• Managing transactions across nodes is not an easy task.

Performance Trade-offs

  • ACID properties may affect performance because of locking, logging, and synchronization.
  • Balancing consistency and high response times is a challenge, especially in high-throughput and low-latency environments.

ACID Vs. Base Database: What’s the difference

ACID databases prioritize consistency and integrity, ensuring reliable transactions and strict adherence to data validity rules. On the contrary, BASE databases prioritize availability and scalability allowing for eventual consistency and accommodating temporary inconsistencies in favor of performance. It's ideal for modern web applications that handle large amounts of data.

ACID properties in Distributed Transactional Databases

Maintaining ACID properties in distributed databases is challenging due to the difficulties in ensuring atomicity, consistency, and isolation across multiple nodes. Network issues, the complexity of distributed coordination, and the trade-offs between consistency, availability, and partition tolerance further complicate the implementation and maintenance of ACID guarantees while also achieving scalability and performance in distributed systems.

One possible solution to make distributed databases ACID compliant is to use two-phase commit (2PC) protocols to ensure atomicity and consistency across nodes. This is done through distributed locking and versioning to ensure that the transactions are isolated from each other. Reliability is crucial in data replication and logging to ensure that data is not lost in the case of a node failure.

Wrapping Up

Now that you understand the significance of ACID properties in safeguarding data integrity within modern transactional databases, incorporating these best practices is paramount. This will help you build a finely tuned and resilient database system.

In conclusion, transactional databases play a pivotal role in modern data management systems, offering robust support for critical business operations. The ACID properties—Atomicity, Consistency, Isolation, and Durability—form the bedrock of transactional integrity, ensuring data reliability and consistency.

By implementing best practices such as careful transaction management, effective concurrency control mechanisms, and robust backup and recovery strategies, organizations can optimize database performance while upholding the integrity of their data. Embracing these principles not only enhances operational efficiency but also instills confidence in the reliability and security of the underlying data infrastructure, empowering businesses to thrive in today's data-driven landscape.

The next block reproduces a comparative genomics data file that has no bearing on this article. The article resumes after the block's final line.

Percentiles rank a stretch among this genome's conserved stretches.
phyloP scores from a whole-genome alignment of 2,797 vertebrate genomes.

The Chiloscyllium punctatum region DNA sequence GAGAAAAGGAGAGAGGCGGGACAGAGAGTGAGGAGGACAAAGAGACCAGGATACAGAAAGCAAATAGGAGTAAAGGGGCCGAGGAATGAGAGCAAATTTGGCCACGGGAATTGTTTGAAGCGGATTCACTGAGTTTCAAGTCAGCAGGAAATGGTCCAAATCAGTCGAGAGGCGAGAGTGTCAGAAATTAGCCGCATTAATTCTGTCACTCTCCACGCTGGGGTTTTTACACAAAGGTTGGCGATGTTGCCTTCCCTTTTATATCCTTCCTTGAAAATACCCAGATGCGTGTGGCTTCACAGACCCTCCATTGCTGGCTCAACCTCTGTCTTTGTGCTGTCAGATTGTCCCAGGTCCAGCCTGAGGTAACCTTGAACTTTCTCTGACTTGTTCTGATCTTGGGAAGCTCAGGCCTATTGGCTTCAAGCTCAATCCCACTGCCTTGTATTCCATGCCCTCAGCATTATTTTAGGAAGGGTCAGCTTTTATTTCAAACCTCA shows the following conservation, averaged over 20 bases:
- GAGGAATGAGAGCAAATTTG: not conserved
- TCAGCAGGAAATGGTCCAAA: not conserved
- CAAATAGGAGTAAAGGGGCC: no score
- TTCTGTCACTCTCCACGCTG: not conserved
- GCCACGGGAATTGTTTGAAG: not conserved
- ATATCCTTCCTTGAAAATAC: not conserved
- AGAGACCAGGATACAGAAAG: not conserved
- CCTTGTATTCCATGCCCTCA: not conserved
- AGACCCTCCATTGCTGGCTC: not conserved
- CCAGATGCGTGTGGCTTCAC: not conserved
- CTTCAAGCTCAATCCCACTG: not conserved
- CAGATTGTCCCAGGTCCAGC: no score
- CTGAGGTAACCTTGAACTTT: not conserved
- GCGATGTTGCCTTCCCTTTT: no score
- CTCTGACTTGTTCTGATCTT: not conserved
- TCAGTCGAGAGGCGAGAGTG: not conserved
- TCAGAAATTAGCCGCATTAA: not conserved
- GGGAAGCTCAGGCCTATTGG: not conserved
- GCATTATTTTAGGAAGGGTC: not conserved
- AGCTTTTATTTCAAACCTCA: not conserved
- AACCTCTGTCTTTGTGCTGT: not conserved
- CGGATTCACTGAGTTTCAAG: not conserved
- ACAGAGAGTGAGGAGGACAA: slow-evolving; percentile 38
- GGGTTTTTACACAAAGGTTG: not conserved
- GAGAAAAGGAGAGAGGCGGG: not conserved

Why NoSQL does not support ACID properties?

NoSQL databases prioritize scalability and adaptability over strict ACID compliance. Some of the NoSQL databases are built to handle massive amounts of unstructured data and replicate it across numerous nodes; hence it will be difficult to achieve full data consistency in isolation for ACID properties. Instead, they often use the BASE model, which offers eventual consistency, high availability, and partition tolerance.

Can we use RDBMS without ACID properties?

Although it is possible to implement an RDBMS and not adhere to strict ACID compliance, this weakens the benefits of using relational databases which are integrity of data and effective transaction processing. Eliminating the ACID properties might help with the efficiency in some cases but exposes applications that work with large amounts of data to data integrity conflicts.

Do all databases have ACID properties?

Most current and traditional relational database systems such as MySQL, PostgreSQL, and Oracle are ACID-compliant. However, many of the current NoSQL databases like Cassandra and MongoDB do not fully adhere to the ACID properties and rather follow the BASE model at the cost of scalability and performance.

Does MySQL have ACID properties?

Yes! MySQL supports the ACID properties especially when using the InnoDB storage engine. InnoDB offers transaction-safe (ACID-compliant) storage with commit, rollback, and crash recovery capabilities to safeguard the user’s data. This makes MySQL ideal for applications requiring reliable and consistent transaction processing.

Is Postgres an ACID database?

Yes, PostgreSQL is an ACID-compliant database system. It confirms that transactions occur accurately and properly by advancing atomicity, consistency, isolation, and durability. Due to advanced transaction management, PostgreSQL is often used where the application requires strong data integrity and handling complex queries and operations.

What makes a sequence of database operations a transaction?

A sequence of database operations becomes a transaction when it satisfies the properties of ACID (Atomicity, Consistency, Isolation, Durability).